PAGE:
School computers

Discuss anything you like about chess related matters in this forum.
User avatar
Christopher Kreuzer
Posts: 7597
Joined: Fri Aug 06, 2010 2:34 am
Location: London

School computers

Post by Christopher Kreuzer » Thu Feb 21, 2013 12:46 pm

Was reading a Chessbase article on Kasparov and chess in schools in Georgia:

http://www.chessbase.com/newsdetail.asp?newsid=8868

I was struck by the nice computers the kids were using.

Are all school computers like that now?

User avatar
Greg Breed
Posts: 714
Joined: Thu Apr 05, 2007 8:30 am
Location: Harrow, Middx, UK
Contact:

Re: School computers

Post by Greg Breed » Thu Feb 21, 2013 1:05 pm

Christopher Kreuzer wrote:Are all school computers like that now?
Highly unlikely Chris, they look like a privileged bunch!
Hatch End A Captain (Hillingdon League)
Harrow Captain (Middlesex League)

John McKenna
Posts: 4395
Joined: Tue May 17, 2011 2:02 pm

Re: School computers

Post by John McKenna » Thu Feb 21, 2013 1:43 pm

It is usually a privileged bunch who meet Kasparov. Though I once met him, but had to queue and pay the price of a volume of his Great Predecessors for the privilege but it was worth it.
Note that in the Chessbase News report the header contains - Georgia, a country with possibly the highest computer and internet penetration in the world. Not too long ago I read S. Korea was preeminent in that respect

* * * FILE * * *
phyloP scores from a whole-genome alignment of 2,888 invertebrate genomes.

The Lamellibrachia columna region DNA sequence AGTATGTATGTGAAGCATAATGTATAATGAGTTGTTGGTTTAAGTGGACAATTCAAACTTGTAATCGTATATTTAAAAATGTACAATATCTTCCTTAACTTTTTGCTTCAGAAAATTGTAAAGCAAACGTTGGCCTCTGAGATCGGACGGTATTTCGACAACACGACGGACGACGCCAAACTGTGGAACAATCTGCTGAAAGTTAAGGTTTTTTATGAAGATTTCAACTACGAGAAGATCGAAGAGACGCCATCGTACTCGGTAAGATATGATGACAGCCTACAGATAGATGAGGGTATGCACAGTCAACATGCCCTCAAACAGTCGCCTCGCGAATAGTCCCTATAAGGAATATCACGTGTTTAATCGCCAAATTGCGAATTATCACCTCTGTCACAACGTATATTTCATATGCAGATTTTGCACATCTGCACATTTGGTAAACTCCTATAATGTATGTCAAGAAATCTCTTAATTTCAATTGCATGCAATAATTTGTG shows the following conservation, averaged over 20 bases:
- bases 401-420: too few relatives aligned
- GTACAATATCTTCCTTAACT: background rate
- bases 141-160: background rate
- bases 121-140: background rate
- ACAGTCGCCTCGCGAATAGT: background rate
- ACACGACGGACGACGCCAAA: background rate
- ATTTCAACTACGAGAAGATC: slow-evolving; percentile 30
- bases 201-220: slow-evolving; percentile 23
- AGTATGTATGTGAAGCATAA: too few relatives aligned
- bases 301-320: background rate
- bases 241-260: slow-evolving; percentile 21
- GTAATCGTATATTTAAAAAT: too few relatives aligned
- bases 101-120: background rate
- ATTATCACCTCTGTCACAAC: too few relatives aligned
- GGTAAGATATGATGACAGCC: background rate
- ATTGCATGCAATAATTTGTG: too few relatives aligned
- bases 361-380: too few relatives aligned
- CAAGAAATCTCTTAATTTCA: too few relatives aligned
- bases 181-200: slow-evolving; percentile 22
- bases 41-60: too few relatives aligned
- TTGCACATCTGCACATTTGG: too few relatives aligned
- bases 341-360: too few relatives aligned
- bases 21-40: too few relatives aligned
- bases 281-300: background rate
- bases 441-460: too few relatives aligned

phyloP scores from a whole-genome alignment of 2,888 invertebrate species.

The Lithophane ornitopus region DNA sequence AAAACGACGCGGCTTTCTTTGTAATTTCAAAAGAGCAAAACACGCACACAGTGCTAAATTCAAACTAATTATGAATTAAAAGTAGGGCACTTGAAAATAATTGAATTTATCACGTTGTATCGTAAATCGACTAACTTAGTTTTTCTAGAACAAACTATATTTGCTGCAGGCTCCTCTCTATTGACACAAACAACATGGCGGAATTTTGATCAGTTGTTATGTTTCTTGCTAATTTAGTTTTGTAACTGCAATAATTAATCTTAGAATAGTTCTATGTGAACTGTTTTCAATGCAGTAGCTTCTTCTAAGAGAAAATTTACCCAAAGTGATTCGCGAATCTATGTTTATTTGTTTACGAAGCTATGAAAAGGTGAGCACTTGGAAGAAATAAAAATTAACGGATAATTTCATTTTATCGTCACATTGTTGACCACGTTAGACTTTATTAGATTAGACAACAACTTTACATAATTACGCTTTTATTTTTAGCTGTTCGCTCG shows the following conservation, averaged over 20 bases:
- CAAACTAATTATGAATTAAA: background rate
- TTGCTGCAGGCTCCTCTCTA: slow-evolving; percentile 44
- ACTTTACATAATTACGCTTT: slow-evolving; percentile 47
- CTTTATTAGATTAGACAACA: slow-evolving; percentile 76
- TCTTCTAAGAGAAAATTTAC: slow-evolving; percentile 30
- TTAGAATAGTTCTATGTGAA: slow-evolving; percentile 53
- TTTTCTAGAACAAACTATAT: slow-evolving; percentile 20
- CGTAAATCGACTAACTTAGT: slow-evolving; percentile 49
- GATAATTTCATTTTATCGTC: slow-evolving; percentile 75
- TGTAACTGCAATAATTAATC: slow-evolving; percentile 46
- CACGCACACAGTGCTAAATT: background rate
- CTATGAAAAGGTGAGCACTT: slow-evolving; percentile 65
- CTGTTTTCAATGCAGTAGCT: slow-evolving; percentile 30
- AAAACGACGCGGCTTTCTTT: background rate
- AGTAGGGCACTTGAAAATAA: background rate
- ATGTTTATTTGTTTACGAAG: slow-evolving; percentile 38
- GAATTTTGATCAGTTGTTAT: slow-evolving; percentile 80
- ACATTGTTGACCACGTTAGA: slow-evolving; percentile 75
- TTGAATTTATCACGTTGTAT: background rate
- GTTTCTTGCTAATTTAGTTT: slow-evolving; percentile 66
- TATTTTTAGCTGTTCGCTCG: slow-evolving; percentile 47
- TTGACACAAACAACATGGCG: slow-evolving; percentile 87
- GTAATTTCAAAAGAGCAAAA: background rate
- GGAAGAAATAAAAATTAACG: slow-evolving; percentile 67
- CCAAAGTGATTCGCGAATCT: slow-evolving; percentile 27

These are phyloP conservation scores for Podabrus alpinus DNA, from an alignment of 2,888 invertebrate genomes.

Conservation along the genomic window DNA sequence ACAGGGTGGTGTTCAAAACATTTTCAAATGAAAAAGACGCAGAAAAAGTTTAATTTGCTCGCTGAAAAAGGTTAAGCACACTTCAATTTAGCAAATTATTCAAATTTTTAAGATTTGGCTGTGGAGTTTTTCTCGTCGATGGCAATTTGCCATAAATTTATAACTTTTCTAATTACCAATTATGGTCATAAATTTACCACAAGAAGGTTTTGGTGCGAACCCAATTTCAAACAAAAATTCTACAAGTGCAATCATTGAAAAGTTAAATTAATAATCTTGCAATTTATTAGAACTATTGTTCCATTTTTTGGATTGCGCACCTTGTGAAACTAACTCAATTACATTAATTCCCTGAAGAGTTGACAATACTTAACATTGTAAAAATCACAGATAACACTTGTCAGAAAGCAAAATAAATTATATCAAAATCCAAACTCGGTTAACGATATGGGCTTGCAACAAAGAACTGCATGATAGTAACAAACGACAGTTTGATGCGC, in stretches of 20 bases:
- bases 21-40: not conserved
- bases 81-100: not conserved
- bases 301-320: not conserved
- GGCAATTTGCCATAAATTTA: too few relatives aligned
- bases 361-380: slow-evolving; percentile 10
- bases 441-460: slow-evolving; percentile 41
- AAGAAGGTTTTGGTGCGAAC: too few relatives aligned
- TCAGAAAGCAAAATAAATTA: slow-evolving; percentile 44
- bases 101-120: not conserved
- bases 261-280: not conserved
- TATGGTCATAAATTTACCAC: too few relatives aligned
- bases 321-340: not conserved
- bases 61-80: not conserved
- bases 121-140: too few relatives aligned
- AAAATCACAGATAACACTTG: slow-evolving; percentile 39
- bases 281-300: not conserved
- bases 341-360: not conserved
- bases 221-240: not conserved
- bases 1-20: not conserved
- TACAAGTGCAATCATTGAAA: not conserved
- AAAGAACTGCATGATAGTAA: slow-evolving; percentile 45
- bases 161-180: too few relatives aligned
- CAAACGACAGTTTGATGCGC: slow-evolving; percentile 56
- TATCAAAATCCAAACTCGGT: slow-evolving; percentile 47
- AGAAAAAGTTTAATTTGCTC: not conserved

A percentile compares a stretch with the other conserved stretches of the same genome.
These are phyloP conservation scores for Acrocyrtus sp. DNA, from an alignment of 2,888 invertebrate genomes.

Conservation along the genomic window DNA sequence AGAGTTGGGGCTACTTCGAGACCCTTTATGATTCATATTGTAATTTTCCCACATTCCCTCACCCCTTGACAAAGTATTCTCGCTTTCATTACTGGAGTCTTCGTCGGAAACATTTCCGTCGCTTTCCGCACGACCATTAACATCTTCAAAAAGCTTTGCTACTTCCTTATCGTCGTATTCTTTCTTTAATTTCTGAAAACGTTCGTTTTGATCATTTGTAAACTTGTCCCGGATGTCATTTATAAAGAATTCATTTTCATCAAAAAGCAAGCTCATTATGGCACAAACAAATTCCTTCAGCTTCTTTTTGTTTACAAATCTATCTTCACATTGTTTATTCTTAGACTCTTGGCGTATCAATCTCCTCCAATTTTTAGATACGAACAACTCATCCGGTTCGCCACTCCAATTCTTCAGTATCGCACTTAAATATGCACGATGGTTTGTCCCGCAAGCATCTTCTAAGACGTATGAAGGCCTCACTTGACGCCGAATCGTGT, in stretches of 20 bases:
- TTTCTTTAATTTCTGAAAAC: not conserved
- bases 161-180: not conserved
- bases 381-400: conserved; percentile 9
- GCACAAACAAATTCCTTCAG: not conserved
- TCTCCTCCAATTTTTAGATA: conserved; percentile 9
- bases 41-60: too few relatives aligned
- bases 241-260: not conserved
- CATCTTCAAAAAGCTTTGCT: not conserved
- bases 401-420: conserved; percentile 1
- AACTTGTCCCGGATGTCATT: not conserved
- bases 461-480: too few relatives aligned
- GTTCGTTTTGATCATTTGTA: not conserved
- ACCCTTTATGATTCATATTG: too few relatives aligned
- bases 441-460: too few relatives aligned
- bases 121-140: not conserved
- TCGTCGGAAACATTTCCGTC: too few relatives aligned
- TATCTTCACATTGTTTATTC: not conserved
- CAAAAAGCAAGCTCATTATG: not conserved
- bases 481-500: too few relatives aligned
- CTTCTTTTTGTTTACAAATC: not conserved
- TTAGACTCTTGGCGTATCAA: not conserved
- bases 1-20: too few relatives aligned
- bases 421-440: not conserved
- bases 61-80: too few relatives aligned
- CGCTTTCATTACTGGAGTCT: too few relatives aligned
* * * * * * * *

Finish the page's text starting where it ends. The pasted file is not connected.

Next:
Still anything is possible, well, almost...
To find a for(u)m that accommodates the mess, that is the task of the artist now. (Samuel Beckett)

Alex Holowczak
Posts: 9085
Joined: Sat May 30, 2009 5:18 pm
Location: Oldbury, Worcestershire
Contact:

Re: School computers

Post by Alex Holowczak » Thu Feb 21, 2013 11:31 pm

Greg Breed wrote:
Christopher Kreuzer wrote:Are all school computers like that now?
Highly unlikely Chris, they look like a privileged bunch!
Absolutely not. Remember the bulky processors you used to have on your desktop machine, about 5-10 years ago? Schools still have those. (At least, they do in my area...)

They do have relatively nice monitors though, which are often more flimsy than the processors.

User avatar
Peter D Williams
Posts: 839
Joined: Wed Dec 28, 2011 2:15 pm
Location: Hampshire

Re: School computers

Post by Peter D Williams » Fri Feb 22, 2013 12:14 pm

I have noticed that the computers appear to be more up to date in private schools.

I had a rather nice carvery yesterday with Carol roast pork and roast beef.
when you are successful many losers bark at you.

John Upham
Posts: 5072
Joined: Wed Apr 04, 2007 10:29 am
Location: Cove, Hampshire, England.
Contact:

Re: School computers

Post by John Upham » Fri Feb 22, 2013 3:18 pm

Peter D Williams wrote:I have noticed that the computers appear to be more up to date in private schools.
I would expect many private schools to be using IBM System X and BladeCenter servers as they tend to have more funds that state sector schools so you might well be correct in your observation.
British Chess News : britishchessnews.com
Twitter: @BritishChess
Facebook: facebook.com/groups/britishchess :D

Stewart Reuben
Posts: 4228
Joined: Tue Apr 03, 2007 11:04 pm
Location: writer

Re: School computers

Post by Stewart Reuben » Sat Feb 23, 2013 11:19 am